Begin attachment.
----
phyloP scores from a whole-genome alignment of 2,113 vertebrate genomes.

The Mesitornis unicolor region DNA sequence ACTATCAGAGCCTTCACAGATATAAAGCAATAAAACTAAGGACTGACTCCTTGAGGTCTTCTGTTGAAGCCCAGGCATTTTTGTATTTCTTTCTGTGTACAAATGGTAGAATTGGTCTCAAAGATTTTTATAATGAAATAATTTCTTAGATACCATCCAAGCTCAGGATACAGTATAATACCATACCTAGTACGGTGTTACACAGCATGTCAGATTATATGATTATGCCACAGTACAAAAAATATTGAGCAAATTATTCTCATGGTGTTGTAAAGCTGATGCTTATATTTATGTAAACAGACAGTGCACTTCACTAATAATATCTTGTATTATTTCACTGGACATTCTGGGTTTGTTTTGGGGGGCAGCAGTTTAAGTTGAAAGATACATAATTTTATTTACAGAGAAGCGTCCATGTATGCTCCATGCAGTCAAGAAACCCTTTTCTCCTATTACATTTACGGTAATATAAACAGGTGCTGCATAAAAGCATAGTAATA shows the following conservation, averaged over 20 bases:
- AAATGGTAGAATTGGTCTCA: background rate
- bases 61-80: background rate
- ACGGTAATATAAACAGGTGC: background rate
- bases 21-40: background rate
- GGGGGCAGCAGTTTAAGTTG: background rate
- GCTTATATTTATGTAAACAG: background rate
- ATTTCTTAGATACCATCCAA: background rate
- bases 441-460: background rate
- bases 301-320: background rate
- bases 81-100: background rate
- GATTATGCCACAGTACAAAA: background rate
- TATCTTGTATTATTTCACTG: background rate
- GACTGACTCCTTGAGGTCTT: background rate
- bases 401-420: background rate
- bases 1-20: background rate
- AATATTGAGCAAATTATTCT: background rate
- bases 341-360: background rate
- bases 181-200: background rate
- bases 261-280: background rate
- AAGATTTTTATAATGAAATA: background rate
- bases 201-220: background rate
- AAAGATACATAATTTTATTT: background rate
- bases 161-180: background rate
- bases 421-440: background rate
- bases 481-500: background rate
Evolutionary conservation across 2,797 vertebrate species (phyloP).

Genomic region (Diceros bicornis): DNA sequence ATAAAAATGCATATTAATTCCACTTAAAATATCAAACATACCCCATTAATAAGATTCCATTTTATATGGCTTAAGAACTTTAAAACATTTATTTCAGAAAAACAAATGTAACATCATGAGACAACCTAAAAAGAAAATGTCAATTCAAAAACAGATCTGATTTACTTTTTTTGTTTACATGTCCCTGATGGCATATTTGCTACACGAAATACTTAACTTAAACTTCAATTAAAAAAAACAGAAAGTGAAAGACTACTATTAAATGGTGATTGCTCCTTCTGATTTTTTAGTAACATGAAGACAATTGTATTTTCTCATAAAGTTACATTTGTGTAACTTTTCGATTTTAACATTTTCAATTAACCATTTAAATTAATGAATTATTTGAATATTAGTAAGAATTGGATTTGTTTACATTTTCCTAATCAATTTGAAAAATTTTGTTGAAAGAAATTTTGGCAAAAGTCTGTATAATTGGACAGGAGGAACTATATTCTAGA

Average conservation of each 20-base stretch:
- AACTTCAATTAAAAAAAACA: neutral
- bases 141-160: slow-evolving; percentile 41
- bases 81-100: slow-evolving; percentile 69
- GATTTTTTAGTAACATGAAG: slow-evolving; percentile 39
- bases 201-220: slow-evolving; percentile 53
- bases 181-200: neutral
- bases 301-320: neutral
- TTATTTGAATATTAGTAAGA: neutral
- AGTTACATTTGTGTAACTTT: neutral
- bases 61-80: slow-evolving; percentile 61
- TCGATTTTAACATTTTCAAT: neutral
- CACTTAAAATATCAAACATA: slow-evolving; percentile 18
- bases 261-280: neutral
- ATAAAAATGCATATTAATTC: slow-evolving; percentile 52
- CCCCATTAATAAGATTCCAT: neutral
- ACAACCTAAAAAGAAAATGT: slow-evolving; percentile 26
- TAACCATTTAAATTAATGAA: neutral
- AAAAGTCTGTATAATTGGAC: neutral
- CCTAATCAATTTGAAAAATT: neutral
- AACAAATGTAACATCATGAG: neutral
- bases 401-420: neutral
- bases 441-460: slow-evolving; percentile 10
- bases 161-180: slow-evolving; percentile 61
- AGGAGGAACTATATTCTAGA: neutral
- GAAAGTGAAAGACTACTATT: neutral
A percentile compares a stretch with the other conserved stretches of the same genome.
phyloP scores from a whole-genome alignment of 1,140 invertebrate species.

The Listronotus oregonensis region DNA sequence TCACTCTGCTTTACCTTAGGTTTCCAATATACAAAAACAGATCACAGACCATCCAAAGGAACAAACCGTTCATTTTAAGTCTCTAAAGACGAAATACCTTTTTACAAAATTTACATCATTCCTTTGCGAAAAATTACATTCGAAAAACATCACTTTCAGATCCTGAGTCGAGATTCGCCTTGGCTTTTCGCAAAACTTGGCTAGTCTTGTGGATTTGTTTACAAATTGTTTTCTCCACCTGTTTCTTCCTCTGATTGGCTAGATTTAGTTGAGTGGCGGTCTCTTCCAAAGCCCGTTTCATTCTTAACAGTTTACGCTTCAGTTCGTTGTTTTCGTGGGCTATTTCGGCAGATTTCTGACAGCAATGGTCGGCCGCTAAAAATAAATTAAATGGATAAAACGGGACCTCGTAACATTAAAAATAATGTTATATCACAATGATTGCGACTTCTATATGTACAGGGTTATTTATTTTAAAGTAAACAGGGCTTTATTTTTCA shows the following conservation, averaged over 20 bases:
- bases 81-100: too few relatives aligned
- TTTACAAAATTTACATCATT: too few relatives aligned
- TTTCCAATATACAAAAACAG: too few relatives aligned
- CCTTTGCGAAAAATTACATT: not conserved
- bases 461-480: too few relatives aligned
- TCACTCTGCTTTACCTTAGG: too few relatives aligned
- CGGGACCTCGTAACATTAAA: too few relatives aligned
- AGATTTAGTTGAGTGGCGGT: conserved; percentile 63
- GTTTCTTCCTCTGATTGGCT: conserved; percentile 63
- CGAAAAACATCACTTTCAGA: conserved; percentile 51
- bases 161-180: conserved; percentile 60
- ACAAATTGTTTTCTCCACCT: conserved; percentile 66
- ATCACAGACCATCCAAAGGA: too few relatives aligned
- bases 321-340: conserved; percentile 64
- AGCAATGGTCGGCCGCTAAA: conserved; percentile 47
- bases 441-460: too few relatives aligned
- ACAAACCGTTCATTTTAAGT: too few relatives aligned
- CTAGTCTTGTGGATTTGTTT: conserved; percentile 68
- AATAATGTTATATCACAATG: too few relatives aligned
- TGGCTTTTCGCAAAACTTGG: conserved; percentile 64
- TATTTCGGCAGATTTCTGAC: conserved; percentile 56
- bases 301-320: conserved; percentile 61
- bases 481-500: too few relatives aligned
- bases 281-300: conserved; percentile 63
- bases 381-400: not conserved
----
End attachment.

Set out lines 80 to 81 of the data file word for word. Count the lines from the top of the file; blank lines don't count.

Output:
- bases 301-320: conserved; percentile 61
- bases 481-500: too few relatives aligned